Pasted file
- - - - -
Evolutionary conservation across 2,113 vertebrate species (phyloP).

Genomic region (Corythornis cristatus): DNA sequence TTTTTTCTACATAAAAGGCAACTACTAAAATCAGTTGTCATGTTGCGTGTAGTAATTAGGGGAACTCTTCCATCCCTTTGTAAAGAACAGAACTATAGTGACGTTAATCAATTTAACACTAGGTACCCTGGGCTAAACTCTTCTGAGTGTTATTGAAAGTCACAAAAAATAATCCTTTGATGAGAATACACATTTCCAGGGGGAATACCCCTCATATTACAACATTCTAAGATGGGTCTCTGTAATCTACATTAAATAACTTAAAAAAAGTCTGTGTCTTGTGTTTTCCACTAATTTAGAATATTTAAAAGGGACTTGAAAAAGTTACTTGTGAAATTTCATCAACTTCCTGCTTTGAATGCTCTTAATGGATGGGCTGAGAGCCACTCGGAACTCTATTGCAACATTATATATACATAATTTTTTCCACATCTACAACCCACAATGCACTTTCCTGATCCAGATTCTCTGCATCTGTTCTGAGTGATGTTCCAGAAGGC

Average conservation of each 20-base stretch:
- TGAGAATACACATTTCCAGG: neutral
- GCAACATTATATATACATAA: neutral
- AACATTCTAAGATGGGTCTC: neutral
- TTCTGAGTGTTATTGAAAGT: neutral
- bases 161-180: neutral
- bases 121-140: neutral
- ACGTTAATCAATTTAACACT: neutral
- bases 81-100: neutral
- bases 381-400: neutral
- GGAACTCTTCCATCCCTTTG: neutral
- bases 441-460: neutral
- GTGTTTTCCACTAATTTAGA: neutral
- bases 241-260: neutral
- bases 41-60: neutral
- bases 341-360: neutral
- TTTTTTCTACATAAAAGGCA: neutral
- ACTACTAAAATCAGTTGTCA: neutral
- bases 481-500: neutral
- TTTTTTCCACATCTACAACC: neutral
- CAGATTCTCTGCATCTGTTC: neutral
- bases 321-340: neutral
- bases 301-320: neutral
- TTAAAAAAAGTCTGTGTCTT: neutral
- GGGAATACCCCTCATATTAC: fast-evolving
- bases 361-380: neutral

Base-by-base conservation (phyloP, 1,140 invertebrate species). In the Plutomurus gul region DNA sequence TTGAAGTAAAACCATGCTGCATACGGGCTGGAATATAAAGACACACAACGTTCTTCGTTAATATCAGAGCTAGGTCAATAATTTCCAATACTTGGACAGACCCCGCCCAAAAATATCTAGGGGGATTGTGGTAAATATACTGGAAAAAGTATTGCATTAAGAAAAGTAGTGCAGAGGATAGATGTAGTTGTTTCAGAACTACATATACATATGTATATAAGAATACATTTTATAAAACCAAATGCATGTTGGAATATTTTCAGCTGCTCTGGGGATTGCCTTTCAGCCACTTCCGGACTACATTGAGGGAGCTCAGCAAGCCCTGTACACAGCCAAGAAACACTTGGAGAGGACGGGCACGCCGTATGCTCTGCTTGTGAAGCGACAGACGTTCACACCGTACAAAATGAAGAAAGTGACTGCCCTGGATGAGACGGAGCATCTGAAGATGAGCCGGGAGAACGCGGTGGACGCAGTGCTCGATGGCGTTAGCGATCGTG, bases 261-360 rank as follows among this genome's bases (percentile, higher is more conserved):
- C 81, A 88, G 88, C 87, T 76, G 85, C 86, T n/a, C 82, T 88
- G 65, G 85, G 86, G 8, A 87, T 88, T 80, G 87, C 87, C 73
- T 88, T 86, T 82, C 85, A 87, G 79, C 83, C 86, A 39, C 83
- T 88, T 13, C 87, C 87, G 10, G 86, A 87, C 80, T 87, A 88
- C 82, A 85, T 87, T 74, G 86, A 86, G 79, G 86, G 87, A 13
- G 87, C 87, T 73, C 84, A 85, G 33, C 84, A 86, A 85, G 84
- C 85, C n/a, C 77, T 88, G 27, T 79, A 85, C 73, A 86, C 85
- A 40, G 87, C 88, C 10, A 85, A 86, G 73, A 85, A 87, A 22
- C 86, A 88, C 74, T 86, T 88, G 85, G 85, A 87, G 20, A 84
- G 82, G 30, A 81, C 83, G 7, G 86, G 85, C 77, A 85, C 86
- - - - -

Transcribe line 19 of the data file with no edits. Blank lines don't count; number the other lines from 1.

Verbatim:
- TTTTTTCTACATAAAAGGCA: neutral